Conducting CT contrast-medium audits

By Staff News Brief

Automated contrast-medium monitoring systems are used to store a large quantity of CT injection protocols and help improve the efficiency of individual technologists in optimizing contrast protocols at the point of care. Because these dedicated systems can integrate data from contrast power injectors to RIS/PACS, they can also be used to perform safety and quality control audits.

Such an audit was conducted by the University of Pisa’s Department of Diagnostic and Interventional Radiology in Pisa, Italy. Dario Luca Lauretti and colleagues analyzed the usage and data of over 8,600 CT scans performed over an 18-month period. They described the audit process and reported audit findings in an article published online August 28, 2015 in Computerized Medical Imaging and Graphics.

The authors analyzed data relating to contrast medium injection parameters, including iodine concentration, volume and flow rate of contrast medium, iodine delivery rate and dose, contrast medium injection pressure, and volume and flow rate of saline. The audit also incorporated patients’ weight and height and type of CT study (chest-abdomen-pelvis, coronary CT angiography, and non-coronary CT angiography) performed.

Of the 8,609 patients who received iodinated contrast medium injections, 88.9% were successfully performed without incident. Over 93% of the 311 technical procedure alerts were minor, occurring whenever injection pressure exceeded the limit of 325 psi. The 40 alerts of significance included 36 injector disarm events triggered by any type of procedural problem, one communication loss between injector and console, presumed to be a mechanical interruption, two excessive high fluid pressure disarms, and one injector stall.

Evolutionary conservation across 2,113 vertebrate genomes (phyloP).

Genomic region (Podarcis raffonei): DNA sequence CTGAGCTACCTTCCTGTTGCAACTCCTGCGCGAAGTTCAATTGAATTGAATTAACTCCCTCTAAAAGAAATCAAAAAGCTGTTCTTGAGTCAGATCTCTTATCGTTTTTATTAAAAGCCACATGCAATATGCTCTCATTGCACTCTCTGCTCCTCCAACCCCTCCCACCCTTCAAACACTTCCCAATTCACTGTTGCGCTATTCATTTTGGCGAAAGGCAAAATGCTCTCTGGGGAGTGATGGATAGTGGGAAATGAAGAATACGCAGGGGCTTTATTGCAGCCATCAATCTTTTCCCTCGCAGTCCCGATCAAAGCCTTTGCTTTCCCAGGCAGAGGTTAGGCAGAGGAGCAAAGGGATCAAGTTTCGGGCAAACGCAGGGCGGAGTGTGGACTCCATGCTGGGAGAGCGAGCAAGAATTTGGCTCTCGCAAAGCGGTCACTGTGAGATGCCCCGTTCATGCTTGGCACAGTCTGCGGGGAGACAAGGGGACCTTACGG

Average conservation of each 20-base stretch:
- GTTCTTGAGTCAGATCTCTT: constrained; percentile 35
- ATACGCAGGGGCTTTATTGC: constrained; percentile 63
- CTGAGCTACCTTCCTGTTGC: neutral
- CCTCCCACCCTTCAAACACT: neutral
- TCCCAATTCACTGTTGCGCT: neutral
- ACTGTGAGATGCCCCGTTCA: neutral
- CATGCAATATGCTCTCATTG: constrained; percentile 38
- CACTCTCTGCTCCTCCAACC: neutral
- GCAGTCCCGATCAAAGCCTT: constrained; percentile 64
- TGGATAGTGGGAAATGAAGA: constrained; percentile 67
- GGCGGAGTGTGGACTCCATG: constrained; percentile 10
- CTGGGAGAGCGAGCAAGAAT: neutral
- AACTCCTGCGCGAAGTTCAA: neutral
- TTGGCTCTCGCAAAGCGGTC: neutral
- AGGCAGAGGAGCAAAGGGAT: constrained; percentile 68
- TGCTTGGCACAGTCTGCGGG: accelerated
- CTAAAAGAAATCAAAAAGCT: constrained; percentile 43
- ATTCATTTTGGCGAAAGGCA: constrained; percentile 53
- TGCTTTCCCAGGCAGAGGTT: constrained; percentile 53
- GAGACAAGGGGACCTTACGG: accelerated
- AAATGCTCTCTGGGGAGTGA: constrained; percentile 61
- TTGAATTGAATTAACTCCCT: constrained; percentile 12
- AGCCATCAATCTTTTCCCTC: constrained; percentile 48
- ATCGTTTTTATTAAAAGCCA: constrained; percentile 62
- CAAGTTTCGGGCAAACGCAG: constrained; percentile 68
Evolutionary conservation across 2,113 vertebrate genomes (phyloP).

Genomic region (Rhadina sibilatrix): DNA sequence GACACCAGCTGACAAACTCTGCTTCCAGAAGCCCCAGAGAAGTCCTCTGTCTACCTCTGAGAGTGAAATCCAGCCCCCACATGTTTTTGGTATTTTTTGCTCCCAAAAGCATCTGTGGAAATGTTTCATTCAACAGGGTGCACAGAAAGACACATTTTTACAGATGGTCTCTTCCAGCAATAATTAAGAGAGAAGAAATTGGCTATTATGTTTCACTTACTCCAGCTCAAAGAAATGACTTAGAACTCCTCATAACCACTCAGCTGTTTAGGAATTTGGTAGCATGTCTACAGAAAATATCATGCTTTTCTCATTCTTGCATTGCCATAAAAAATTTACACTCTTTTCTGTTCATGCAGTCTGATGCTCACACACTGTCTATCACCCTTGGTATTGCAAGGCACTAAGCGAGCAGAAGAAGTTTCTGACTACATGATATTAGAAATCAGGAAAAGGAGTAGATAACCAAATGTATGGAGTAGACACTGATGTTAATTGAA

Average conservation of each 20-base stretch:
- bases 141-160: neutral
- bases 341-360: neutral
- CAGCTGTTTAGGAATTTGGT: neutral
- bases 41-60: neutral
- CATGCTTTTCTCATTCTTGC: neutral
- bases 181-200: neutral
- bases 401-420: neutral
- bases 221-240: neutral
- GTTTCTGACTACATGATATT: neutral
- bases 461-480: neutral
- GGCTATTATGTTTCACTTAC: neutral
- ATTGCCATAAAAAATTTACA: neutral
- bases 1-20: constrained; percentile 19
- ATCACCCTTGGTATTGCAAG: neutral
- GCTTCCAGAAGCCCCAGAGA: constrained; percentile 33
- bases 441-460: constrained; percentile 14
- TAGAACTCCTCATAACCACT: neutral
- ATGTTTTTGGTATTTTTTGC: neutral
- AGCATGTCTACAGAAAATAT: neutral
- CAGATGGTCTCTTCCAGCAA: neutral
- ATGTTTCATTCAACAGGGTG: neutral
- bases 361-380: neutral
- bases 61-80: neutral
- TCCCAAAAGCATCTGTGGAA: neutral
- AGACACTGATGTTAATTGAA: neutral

“Our findings show that the usage of an automated contrast management system can provide a full report of contrast use with the possibility to systematically compare different contrast injection protocols, to minimize errors, and to optimize organ-specific contrast enhancement for any given patient and clinical application,” wrote the authors. “We believe that periodic auditing of contrast medium injection protocols may play a significant role in preventing future errors if coupled with dedicated training of technologists and radiologists.”

Dr. Lauretti and colleagues cited several advantages of systematic contrast--media monitoring, including:

  • The ability for radiologists to check injection parameters of previous examinations prior to performing follow-up CT studies. This information could be helpful to improve image quality for a diagnostic query, maximize reproducibility, and reduce the likelihood of errors.
  • The ability to identify contrast media injection-related adverse events to help identify patients at risk.
  • Historical data is readily accessible when stored in RIS/PACS.

REFERENCE

  1. Lauretti DL, Neri E, Faggioni L, et al. Automated contrast medium monitoring system for computed tomography – Intra-institutional audit. Comput Med Imaging Graph. Published online August 28, 2015.
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Conducting CT contrast-medium audits.  Appl Radiol. 

By Staff News Brief| October 19, 2015
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